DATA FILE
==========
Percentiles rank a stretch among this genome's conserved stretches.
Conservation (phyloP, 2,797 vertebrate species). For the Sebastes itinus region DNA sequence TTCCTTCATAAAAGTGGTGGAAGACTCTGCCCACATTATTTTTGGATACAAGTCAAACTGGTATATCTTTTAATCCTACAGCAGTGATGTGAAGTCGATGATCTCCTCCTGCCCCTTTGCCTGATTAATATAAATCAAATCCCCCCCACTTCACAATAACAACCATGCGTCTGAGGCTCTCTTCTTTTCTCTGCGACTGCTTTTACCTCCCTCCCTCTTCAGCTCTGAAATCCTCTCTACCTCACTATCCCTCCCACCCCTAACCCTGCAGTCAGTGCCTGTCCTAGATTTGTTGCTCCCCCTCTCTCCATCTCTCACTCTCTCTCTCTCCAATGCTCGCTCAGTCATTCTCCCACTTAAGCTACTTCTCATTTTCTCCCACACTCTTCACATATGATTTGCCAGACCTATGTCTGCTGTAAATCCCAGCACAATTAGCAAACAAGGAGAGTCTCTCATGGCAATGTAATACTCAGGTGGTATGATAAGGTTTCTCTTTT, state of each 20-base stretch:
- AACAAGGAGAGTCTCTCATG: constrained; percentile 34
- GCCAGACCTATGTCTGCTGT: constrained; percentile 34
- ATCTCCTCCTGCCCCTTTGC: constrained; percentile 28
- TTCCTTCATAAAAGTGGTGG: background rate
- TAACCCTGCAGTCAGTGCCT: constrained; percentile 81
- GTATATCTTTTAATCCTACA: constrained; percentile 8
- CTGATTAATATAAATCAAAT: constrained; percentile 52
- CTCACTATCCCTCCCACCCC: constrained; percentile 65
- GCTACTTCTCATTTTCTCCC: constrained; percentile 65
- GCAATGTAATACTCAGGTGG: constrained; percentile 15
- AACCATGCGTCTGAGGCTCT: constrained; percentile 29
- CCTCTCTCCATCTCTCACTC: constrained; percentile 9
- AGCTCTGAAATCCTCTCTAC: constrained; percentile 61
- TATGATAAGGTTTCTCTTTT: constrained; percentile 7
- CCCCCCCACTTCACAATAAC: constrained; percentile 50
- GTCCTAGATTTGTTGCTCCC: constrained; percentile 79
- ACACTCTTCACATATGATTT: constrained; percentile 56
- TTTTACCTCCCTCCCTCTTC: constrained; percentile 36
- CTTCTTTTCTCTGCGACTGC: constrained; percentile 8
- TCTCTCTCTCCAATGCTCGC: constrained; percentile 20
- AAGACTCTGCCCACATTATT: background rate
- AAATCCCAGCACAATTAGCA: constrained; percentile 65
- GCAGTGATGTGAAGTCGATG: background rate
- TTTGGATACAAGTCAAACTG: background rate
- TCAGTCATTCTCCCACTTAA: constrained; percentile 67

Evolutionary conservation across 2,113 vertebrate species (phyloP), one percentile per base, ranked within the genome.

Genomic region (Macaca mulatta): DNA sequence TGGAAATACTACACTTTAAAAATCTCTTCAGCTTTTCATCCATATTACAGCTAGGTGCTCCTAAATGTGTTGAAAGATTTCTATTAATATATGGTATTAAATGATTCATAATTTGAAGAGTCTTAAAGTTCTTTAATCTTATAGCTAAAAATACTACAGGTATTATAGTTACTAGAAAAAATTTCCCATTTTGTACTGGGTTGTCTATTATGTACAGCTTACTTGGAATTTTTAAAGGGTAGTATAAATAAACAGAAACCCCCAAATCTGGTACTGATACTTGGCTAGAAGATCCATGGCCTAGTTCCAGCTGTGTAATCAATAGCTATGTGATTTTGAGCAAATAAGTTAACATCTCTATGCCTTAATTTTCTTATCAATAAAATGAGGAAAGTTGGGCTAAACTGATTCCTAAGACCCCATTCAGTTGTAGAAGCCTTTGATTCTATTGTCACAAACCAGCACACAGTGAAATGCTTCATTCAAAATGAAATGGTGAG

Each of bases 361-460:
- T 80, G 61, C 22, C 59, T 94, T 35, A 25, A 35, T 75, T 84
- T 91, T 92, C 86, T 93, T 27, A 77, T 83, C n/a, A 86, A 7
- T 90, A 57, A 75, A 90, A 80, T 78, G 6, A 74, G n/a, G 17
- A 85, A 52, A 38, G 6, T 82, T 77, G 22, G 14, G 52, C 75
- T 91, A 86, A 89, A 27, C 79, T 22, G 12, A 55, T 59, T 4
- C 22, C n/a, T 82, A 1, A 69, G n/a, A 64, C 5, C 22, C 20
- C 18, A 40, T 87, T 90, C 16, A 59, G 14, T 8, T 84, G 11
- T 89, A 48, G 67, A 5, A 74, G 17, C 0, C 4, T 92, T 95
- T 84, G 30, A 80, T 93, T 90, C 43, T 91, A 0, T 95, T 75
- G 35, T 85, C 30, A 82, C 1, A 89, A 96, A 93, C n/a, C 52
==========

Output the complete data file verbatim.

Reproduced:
Percentiles rank a stretch among this genome's conserved stretches.
Conservation (phyloP, 2,797 vertebrate species). For the Sebastes itinus region DNA sequence TTCCTTCATAAAAGTGGTGGAAGACTCTGCCCACATTATTTTTGGATACAAGTCAAACTGGTATATCTTTTAATCCTACAGCAGTGATGTGAAGTCGATGATCTCCTCCTGCCCCTTTGCCTGATTAATATAAATCAAATCCCCCCCACTTCACAATAACAACCATGCGTCTGAGGCTCTCTTCTTTTCTCTGCGACTGCTTTTACCTCCCTCCCTCTTCAGCTCTGAAATCCTCTCTACCTCACTATCCCTCCCACCCCTAACCCTGCAGTCAGTGCCTGTCCTAGATTTGTTGCTCCCCCTCTCTCCATCTCTCACTCTCTCTCTCTCCAATGCTCGCTCAGTCATTCTCCCACTTAAGCTACTTCTCATTTTCTCCCACACTCTTCACATATGATTTGCCAGACCTATGTCTGCTGTAAATCCCAGCACAATTAGCAAACAAGGAGAGTCTCTCATGGCAATGTAATACTCAGGTGGTATGATAAGGTTTCTCTTTT, state of each 20-base stretch:
- AACAAGGAGAGTCTCTCATG: constrained; percentile 34
- GCCAGACCTATGTCTGCTGT: constrained; percentile 34
- ATCTCCTCCTGCCCCTTTGC: constrained; percentile 28
- TTCCTTCATAAAAGTGGTGG: background rate
- TAACCCTGCAGTCAGTGCCT: constrained; percentile 81
- GTATATCTTTTAATCCTACA: constrained; percentile 8
- CTGATTAATATAAATCAAAT: constrained; percentile 52
- CTCACTATCCCTCCCACCCC: constrained; percentile 65
- GCTACTTCTCATTTTCTCCC: constrained; percentile 65
- GCAATGTAATACTCAGGTGG: constrained; percentile 15
- AACCATGCGTCTGAGGCTCT: constrained; percentile 29
- CCTCTCTCCATCTCTCACTC: constrained; percentile 9
- AGCTCTGAAATCCTCTCTAC: constrained; percentile 61
- TATGATAAGGTTTCTCTTTT: constrained; percentile 7
- CCCCCCCACTTCACAATAAC: constrained; percentile 50
- GTCCTAGATTTGTTGCTCCC: constrained; percentile 79
- ACACTCTTCACATATGATTT: constrained; percentile 56
- TTTTACCTCCCTCCCTCTTC: constrained; percentile 36
- CTTCTTTTCTCTGCGACTGC: constrained; percentile 8
- TCTCTCTCTCCAATGCTCGC: constrained; percentile 20
- AAGACTCTGCCCACATTATT: background rate
- AAATCCCAGCACAATTAGCA: constrained; percentile 65
- GCAGTGATGTGAAGTCGATG: background rate
- TTTGGATACAAGTCAAACTG: background rate
- TCAGTCATTCTCCCACTTAA: constrained; percentile 67

Evolutionary conservation across 2,113 vertebrate species (phyloP), one percentile per base, ranked within the genome.

Genomic region (Macaca mulatta): DNA sequence TGGAAATACTACACTTTAAAAATCTCTTCAGCTTTTCATCCATATTACAGCTAGGTGCTCCTAAATGTGTTGAAAGATTTCTATTAATATATGGTATTAAATGATTCATAATTTGAAGAGTCTTAAAGTTCTTTAATCTTATAGCTAAAAATACTACAGGTATTATAGTTACTAGAAAAAATTTCCCATTTTGTACTGGGTTGTCTATTATGTACAGCTTACTTGGAATTTTTAAAGGGTAGTATAAATAAACAGAAACCCCCAAATCTGGTACTGATACTTGGCTAGAAGATCCATGGCCTAGTTCCAGCTGTGTAATCAATAGCTATGTGATTTTGAGCAAATAAGTTAACATCTCTATGCCTTAATTTTCTTATCAATAAAATGAGGAAAGTTGGGCTAAACTGATTCCTAAGACCCCATTCAGTTGTAGAAGCCTTTGATTCTATTGTCACAAACCAGCACACAGTGAAATGCTTCATTCAAAATGAAATGGTGAG

Each of bases 361-460:
- T 80, G 61, C 22, C 59, T 94, T 35, A 25, A 35, T 75, T 84
- T 91, T 92, C 86, T 93, T 27, A 77, T 83, C n/a, A 86, A 7
- T 90, A 57, A 75, A 90, A 80, T 78, G 6, A 74, G n/a, G 17
- A 85, A 52, A 38, G 6, T 82, T 77, G 22, G 14, G 52, C 75
- T 91, A 86, A 89, A 27, C 79, T 22, G 12, A 55, T 59, T 4
- C 22, C n/a, T 82, A 1, A 69, G n/a, A 64, C 5, C 22, C 20
- C 18, A 40, T 87, T 90, C 16, A 59, G 14, T 8, T 84, G 11
- T 89, A 48, G 67, A 5, A 74, G 17, C 0, C 4, T 92, T 95
- T 84, G 30, A 80, T 93, T 90, C 43, T 91, A 0, T 95, T 75
- G 35, T 85, C 30, A 82, C 1, A 89, A 96, A 93, C n/a, C 52